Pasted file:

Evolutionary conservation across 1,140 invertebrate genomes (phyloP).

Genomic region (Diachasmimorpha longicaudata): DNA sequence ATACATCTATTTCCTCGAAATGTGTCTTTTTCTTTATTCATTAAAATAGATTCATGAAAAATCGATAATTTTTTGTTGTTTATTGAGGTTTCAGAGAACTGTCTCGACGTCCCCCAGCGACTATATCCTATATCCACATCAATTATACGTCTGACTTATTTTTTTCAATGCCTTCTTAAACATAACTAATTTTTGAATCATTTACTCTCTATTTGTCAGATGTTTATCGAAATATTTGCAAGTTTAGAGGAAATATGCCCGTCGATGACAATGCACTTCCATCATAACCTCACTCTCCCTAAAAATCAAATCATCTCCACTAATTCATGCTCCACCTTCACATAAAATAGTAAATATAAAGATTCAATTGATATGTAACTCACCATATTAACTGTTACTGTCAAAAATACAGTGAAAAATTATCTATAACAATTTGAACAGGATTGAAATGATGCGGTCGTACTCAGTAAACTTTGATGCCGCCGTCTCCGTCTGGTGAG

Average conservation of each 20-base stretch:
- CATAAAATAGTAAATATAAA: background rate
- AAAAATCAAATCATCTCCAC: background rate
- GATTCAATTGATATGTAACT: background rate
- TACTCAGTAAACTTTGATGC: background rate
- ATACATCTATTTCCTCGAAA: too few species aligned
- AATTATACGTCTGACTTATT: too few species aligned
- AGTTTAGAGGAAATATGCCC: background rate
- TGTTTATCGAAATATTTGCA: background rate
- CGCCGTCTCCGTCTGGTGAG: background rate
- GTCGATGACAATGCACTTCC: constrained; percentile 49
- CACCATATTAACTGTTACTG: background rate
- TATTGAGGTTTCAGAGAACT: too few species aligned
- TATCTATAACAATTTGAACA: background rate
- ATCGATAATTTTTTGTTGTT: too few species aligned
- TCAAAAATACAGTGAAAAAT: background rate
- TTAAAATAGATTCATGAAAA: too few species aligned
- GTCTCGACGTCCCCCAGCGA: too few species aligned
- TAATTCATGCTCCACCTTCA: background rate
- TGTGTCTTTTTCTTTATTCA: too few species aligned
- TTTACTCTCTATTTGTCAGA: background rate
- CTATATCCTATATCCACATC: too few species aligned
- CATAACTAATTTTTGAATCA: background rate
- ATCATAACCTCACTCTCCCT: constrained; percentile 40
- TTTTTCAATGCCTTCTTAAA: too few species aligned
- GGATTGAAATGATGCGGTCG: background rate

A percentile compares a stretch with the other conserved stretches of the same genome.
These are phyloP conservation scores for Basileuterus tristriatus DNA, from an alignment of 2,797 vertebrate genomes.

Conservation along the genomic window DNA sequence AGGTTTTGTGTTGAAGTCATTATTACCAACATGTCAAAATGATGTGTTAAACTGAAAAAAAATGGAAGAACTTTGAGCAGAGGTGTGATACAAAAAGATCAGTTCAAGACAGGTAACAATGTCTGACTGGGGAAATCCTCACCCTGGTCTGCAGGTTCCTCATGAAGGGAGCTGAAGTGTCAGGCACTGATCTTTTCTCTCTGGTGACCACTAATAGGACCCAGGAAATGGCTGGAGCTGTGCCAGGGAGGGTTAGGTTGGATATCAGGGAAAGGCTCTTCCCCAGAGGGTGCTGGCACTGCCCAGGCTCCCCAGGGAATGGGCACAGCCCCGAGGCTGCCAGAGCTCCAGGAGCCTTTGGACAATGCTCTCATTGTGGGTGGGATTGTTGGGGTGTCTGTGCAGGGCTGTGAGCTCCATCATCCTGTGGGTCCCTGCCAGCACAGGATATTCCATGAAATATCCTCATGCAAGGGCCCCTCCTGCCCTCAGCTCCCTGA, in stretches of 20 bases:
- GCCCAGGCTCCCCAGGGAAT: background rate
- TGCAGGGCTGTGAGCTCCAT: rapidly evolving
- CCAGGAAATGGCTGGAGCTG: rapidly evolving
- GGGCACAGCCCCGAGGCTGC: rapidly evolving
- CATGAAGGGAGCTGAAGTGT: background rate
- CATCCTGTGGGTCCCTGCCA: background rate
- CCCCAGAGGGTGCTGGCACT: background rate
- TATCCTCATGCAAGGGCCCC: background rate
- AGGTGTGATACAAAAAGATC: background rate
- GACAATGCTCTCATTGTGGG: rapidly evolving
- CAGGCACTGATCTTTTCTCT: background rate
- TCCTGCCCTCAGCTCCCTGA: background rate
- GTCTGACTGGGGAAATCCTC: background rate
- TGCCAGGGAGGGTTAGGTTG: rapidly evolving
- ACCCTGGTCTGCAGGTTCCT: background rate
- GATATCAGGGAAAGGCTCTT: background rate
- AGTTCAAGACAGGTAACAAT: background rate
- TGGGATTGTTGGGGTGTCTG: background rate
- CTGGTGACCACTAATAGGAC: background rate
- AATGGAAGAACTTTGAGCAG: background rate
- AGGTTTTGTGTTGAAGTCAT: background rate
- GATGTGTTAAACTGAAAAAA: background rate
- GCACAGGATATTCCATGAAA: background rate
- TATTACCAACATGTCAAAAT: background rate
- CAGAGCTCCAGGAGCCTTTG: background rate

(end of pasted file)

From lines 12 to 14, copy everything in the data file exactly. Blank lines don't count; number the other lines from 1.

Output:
- CGCCGTCTCCGTCTGGTGAG: background rate
- GTCGATGACAATGCACTTCC: constrained; percentile 49
- CACCATATTAACTGTTACTG: background rate